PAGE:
RMM - the RAPIDS Memory Manager¶
Achieving optimal performance in GPU-centric workflows frequently requires customizing how GPU (”device”) memory is allocated.
RMM is a package that enables you to allocate device memory in a highly configurable way. For example, it enables you to allocate and use pools of GPU memory, or to use managed memory for allocations.
You can also easily configure other libraries like Numba and CuPy to use RMM for allocating device memory.
See the project README for how to install RMM.
There are two ways to use RMM in Python code:
rmm.DeviceBufferAPI to explicitly create and manage device memory allocations
Transparently via external libraries such as CuPy and Numba
RMM provides a
MemoryResource abstraction to control how device
memory is allocated in both the above uses.
A DeviceBuffer represents an untyped, uninitialized device memory allocation. DeviceBuffers can be created by providing the size of the allocation in bytes:
>>> import rmm >>> buf = rmm.DeviceBuffer(size=100)
The size of the allocation and the memory address associated with it
can be accessed via the
.ptr attributes respectively:
>>> buf.size 100 >>> buf.ptr 140202544726016
DeviceBuffers can also be created by copying data from host memory:
>>> import rmm >>> import numpy as np >>> a = np.array([1, 2, 3], dtype='float64') >>> buf = rmm.to_device(a.tobytes()) >>> buf.size 24
Conversely, the data underlying a DeviceBuffer can be copied to the host:
>>> np.frombuffer(buf.tobytes()) array([1., 2., 3.])
MemoryResource objects are used to configure how device memory allocations are made by
By default if a
MemoryResource is not set explicitly, RMM uses the
cudaMalloc for allocating device memory.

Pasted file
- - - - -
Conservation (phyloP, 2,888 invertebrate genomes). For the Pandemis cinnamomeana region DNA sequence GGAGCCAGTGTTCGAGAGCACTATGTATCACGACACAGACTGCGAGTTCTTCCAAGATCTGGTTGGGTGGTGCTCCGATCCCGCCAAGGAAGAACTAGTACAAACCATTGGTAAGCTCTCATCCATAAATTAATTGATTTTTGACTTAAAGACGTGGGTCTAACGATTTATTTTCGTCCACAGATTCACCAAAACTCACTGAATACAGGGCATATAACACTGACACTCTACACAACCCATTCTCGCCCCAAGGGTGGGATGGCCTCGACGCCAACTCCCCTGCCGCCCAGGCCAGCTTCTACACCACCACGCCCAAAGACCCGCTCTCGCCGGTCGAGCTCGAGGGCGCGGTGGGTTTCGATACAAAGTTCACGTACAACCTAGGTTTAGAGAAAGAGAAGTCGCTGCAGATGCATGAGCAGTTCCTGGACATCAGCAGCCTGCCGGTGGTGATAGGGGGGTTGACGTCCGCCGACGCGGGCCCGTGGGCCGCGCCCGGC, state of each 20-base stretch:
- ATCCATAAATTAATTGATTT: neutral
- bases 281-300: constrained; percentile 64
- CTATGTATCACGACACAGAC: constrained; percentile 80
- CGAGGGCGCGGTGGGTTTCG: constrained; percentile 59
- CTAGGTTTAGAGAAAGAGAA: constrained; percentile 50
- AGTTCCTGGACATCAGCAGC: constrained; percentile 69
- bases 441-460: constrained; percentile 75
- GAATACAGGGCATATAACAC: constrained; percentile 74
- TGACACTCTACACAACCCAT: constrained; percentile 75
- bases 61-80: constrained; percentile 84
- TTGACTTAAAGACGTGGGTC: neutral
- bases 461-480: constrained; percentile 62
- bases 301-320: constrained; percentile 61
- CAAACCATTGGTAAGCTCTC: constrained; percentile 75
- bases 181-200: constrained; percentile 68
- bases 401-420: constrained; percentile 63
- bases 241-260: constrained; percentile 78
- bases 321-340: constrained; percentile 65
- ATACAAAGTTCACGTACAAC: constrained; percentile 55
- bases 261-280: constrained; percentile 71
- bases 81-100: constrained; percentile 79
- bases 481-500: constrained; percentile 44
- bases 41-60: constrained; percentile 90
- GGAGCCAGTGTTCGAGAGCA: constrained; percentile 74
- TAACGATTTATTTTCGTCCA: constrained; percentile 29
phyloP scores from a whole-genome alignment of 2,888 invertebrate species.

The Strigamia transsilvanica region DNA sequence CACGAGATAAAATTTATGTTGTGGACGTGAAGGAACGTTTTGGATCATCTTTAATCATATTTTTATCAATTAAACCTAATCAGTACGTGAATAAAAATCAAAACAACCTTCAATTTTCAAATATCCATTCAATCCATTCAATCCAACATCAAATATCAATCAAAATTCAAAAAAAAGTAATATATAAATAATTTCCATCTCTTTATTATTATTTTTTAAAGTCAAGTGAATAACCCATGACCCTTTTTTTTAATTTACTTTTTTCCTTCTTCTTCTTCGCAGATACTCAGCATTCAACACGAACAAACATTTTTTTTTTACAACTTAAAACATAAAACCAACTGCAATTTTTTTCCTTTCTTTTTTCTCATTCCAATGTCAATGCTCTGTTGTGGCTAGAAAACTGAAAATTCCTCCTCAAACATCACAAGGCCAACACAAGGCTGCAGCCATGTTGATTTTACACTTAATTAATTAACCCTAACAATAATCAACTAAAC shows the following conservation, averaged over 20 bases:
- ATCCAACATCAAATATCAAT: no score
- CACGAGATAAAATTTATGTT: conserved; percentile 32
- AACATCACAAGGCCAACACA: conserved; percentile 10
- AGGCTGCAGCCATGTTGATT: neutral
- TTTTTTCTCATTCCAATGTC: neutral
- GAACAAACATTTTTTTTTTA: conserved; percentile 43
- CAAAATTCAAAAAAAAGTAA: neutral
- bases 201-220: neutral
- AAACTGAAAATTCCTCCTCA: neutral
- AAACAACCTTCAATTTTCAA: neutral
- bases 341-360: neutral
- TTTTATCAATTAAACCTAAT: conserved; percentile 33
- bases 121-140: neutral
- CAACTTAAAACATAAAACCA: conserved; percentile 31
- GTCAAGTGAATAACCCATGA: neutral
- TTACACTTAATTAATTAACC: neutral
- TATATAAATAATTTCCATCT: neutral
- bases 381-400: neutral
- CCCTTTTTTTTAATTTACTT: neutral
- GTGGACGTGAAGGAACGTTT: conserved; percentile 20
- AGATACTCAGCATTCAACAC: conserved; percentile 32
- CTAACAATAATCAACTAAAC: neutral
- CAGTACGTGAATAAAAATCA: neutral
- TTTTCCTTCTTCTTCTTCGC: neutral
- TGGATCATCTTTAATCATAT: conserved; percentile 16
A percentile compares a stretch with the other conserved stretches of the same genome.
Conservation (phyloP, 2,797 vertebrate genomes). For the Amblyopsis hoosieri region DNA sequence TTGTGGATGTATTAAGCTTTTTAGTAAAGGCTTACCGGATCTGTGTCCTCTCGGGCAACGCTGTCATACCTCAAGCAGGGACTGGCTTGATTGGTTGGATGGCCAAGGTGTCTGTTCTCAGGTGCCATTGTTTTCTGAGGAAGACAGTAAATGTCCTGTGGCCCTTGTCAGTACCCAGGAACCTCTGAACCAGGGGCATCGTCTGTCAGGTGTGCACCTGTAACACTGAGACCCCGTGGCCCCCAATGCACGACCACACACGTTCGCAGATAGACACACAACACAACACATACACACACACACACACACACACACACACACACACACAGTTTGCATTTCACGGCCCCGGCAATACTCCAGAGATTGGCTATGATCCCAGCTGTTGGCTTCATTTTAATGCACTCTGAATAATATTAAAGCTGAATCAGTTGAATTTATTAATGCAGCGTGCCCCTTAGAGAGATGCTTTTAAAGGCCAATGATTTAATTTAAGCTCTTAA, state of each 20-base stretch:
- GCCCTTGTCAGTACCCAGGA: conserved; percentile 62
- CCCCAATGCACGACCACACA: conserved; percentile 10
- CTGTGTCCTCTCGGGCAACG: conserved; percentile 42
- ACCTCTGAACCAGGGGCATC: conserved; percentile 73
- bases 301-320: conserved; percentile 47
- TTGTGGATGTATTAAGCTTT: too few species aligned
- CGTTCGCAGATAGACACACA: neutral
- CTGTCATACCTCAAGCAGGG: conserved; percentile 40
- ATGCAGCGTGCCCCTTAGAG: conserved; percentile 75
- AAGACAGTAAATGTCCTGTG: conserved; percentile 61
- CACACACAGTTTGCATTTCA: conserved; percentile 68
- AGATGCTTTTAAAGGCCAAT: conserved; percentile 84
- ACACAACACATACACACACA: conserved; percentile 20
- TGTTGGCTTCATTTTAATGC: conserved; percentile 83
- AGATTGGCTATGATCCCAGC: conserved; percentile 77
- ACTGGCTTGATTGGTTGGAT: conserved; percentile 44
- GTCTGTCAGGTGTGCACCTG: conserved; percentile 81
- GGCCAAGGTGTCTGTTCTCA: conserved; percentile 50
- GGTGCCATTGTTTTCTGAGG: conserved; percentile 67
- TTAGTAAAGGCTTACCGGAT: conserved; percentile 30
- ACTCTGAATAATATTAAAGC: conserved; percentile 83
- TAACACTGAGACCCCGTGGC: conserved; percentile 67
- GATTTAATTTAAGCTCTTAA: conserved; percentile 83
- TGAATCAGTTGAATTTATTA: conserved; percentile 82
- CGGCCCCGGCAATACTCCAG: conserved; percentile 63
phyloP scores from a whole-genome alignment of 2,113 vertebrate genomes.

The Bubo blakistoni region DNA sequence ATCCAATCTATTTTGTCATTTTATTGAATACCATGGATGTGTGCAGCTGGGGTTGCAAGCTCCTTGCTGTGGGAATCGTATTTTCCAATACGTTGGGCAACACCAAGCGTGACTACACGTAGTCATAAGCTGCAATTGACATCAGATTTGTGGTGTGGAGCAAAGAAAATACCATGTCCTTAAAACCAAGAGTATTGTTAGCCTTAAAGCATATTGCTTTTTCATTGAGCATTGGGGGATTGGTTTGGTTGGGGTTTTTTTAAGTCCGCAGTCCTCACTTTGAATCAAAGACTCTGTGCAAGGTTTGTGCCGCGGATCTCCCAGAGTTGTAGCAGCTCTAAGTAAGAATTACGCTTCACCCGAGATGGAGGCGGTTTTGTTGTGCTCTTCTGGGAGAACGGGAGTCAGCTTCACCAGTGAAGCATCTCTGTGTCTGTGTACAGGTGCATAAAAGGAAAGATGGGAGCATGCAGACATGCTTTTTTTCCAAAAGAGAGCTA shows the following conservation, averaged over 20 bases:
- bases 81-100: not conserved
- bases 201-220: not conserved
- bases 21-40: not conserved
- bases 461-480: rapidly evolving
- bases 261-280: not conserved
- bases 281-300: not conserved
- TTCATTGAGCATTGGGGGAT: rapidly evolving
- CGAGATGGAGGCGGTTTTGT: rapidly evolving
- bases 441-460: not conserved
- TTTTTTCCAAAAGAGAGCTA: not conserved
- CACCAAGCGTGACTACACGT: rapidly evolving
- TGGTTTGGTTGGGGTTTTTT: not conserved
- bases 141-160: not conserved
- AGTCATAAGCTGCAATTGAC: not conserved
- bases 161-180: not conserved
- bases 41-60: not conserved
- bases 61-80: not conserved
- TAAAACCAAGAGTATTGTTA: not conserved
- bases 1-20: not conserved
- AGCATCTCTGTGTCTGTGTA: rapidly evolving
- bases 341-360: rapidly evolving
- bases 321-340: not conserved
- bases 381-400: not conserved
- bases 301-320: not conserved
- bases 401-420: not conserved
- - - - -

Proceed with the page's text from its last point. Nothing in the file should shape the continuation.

rmm.reinitialize() provides an easy way to initialize RMM with specific memory resource options
across multiple devices. See
help(rmm.reinitialize) for full details.
For lower-level control, the
rmm.mr.set_current_device_resource() function can be
used to set a different MemoryResource for the current CUDA device. For
example, enabling the
ManagedMemoryResource tells RMM to use
cudaMallocManaged instead of
cudaMalloc for allocating memory:
>>> import rmm >>> rmm.mr.set_current_device_resource(rmm.mr.ManagedMemoryResource())
:warning: The default resource must be set for any device before allocating any device memory on that device. Setting or changing the resource after device allocations have been made can lead to unexpected behaviour or crashes. See Multiple Devices
As another example,
PoolMemoryResource allows you to allocate a
large “pool” of device memory up-front. Subsequent allocations will
draw from this pool of already allocated memory. The example
below shows how to construct a PoolMemoryResource with an initial size
of 1 GiB and a maximum size of 4 GiB. The pool uses
CudaMemoryResource as its underlying (”upstream”) memory resource:
>>> import rmm >>> pool = rmm.mr.PoolMemoryResource( ... upstream=rmm.mr.CudaMemoryResource(), ... initial_pool_size=2**30, ... maximum_pool_size=2**32 ... ) >>> rmm.mr.set_current_device_resource(pool)
Similarly, to use a pool of managed memory:
>>> import rmm >>> pool = rmm.mr.PoolMemoryResource( ... upstream=rmm.mr.ManagedMemoryResource(), ... initial_pool_size=2**30, ... maximum_pool_size=2**32 ... ) >>> rmm.mr.set_current_device_resource(pool)
Other MemoryResources include:
FixedSizeMemoryResourcefor allocating fixed blocks of memory
BinningMemoryResourcefor allocating blocks within specified “bin” sizes from different memory resources
MemoryResources are highly configurable and can be composed together in different ways.
help(rmm.mr) for more information.
Using RMM with CuPy¶
You can configure CuPy to use RMM for memory
allocations by setting the CuPy CUDA allocator to
>>> import rmm >>> import cupy >>> cupy.cuda.set_allocator(rmm.rmm_cupy_allocator)
Using RMM with Numba¶
You can configure Numba to use RMM for memory allocations using the Numba EMM Plugin.
This can be done in two ways:
Setting the environment variable
$ NUMBA_CUDA_MEMORY_MANAGER=rmm python (args)
set_memory_manager()function provided by Numba:
>>> from numba import cuda >>> import rmm >>> cuda.set_memory_manager(rmm.RMMNumbaManager)